Quoting police the Daily Mail said the cannabis criminal chain
invariably leads to Canada first, not Vietnam.

"The methods used back in Canada are now being replicated here," the
paper said.

In Australia, police said that their latest criminal intelligence
suggests Australian-based Vietnamese drug dealers have traveled to
Canada to learn how to cultivate "a new brand of highly addictive
cannabis." They are expected to use the knowledge to grow and sell it
in Australia.

Calling the high-potency B.C. Bud "super dope", the threat by the
Canadian-based Vietnamese gangs was revealed in the Australian Crime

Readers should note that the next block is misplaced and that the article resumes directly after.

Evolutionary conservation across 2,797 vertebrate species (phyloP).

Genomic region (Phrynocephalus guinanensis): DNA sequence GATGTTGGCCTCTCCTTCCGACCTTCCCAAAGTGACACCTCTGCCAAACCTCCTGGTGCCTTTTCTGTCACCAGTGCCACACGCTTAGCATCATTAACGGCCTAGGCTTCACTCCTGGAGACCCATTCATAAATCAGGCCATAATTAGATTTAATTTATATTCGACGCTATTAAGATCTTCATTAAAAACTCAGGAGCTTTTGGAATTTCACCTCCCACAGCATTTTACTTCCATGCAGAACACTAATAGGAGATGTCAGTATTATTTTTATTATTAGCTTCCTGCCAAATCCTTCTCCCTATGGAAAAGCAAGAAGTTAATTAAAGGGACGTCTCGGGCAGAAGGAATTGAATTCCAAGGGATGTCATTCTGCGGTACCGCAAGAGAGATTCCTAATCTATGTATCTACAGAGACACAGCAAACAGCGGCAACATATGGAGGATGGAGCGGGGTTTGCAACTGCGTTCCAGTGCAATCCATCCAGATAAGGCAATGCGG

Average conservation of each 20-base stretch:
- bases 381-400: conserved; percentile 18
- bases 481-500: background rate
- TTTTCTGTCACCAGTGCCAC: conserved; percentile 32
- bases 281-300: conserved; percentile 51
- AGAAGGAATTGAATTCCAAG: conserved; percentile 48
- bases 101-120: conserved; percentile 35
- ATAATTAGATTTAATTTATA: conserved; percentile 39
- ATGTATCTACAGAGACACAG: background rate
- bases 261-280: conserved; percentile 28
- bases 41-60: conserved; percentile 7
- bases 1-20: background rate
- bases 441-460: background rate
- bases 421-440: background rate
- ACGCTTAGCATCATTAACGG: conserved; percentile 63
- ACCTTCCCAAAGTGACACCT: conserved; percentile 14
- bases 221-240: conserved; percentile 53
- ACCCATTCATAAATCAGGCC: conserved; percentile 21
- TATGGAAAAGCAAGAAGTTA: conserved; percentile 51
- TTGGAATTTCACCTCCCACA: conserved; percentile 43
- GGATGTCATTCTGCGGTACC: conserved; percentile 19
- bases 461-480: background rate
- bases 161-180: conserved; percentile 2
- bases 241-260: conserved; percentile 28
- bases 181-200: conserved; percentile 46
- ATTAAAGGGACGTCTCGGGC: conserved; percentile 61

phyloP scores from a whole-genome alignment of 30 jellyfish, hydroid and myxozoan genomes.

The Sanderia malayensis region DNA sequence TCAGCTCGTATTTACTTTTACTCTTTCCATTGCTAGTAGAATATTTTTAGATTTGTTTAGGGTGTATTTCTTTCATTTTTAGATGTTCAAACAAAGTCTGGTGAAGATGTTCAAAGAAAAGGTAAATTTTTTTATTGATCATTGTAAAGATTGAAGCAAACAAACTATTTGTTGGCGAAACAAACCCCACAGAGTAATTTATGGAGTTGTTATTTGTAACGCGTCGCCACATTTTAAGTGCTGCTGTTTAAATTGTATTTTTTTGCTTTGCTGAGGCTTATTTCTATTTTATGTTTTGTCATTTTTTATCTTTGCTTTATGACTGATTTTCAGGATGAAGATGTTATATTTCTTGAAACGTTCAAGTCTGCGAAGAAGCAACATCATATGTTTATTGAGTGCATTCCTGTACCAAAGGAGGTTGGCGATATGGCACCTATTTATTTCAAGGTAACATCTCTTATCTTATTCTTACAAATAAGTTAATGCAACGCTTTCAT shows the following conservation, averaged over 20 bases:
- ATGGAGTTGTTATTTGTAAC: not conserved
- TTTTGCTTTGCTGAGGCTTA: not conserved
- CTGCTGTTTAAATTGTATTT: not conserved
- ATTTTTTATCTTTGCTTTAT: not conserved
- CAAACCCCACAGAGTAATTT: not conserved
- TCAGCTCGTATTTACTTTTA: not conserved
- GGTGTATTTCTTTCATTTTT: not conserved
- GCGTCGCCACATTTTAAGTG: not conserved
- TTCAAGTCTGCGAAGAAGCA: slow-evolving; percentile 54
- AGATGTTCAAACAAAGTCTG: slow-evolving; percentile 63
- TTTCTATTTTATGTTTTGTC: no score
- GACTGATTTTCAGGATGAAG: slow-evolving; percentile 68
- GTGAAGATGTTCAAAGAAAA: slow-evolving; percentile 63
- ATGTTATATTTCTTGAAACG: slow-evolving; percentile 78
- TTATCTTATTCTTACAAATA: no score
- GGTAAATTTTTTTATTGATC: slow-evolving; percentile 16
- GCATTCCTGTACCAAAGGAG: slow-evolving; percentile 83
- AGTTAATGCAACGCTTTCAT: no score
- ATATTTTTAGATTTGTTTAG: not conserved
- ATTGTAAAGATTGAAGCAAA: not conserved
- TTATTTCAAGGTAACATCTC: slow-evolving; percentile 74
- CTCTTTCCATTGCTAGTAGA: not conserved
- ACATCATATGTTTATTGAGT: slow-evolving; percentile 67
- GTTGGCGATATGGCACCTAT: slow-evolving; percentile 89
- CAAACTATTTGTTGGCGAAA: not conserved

Commission's annual Illicit Drug report. The Asian Pacific Post
reported in September that competing Canadian-based Asian organized
crime syndicates were setting up elaborate marijuana grow-ops in
Southern California, selling highly potent "B.C. Bud" for up to $6,000
a pound.

The clandestine setups - many in posh neighbourhoods, including the
Inland Valley of San Bernardino County - are similar to those found in
B.C., investigators said. Drug-enforcement officials in the U.S. say
they're seeing a deadly trend as B.C. bud makes its way into their

In July, two people-Linda Nguyen, 20, and Kevin Meas, 23-were fatally
shot in a home that had 400 marijuana plants outside Seattle.

The Everett operation, which had been under surveillance by drug
authorities since June, was believed to be part of a thriving
Seattle-area network of indoor marijuana operations run by Vietnamese
growers, drug officials said.